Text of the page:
Sergeant Williams (Will) was born in 1893, the middle son of William and Martha Williams, and the 1901 census shows them living in Priestweston, with their family of three sons and two daughters. By 1911, the family is living at Burnt House, Montgomery, and Will’s father is working as an estate worker, presumably for Powis estates. By then Will, aged 19, is no longer living at home but we can find no record of him in the census. It is possible that he was already a serving soldier, but no records of his army career remain either.
In 1918, Will was based at Kinmel Camp, Bodelwyddan, North Wales, where he contracted influenza in the “Spanish flu” epidemic.
This developed into pneumonia, and he died, a month before the end of the war. This virulent strain of flu claimed over 250,000 lives in the UK, and 40 million lives world wide. In an environment where people were living in such close proximity as an army camp, the virus spread quickly. It is likely that Will, as a sergeant, had been involved in training recruits at this time, even though the war was drawing to a close.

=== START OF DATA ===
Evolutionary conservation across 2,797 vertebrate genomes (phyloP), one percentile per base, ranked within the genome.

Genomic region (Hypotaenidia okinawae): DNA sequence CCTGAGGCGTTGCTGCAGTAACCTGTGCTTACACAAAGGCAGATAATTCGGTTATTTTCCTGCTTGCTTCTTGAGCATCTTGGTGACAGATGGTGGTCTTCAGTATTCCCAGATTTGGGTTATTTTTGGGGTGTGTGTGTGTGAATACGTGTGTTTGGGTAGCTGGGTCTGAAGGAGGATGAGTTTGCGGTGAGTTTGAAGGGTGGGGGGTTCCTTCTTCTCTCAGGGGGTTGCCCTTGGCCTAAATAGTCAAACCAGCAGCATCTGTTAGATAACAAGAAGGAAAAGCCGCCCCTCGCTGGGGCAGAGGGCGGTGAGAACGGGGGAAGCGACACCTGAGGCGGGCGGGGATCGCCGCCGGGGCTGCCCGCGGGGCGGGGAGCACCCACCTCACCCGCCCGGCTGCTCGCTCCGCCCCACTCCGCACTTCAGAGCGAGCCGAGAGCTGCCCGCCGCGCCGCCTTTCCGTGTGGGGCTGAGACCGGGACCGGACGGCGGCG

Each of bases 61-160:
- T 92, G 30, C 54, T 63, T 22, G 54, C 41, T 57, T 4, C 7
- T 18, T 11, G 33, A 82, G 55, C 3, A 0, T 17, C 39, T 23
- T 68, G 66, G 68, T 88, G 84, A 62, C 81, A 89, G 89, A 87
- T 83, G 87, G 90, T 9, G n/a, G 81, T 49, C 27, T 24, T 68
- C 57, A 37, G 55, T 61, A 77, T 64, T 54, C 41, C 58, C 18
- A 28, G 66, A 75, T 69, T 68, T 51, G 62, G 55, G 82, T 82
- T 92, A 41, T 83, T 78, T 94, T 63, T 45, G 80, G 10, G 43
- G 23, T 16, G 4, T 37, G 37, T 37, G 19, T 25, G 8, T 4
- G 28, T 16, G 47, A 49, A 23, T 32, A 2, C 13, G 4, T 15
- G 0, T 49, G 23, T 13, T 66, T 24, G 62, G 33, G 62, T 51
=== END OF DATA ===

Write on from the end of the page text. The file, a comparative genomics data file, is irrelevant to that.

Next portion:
Kinmel Camp was one of the five main training camps for the forces, and even had trenches dug, which can still be seen today, for men to use during their training.
Over 45,000 men were billeted at the camp at any one time, and the picture shows men queuing for the second showing of a film at the camp cinema. The camp was so busy that a set of 12 postcards was produced by the YMCA for men to send home, and the photograph is an example of one of these.
Sgt Wiliams died on the 17th of October 1918, the last person from Montgomery to die in active service.
Will’s body was brought home to Montgomery to be buried, and the County Times reports that a bugler was despatched from Kinmel Camp to play the last post at his funeral.
NW of the churchyard, near the Robber’s Grave, and both graves in St Nicholas Churchyard from the First World War are in slate, as opposed to the white Portland stone, see A G E Morris for details.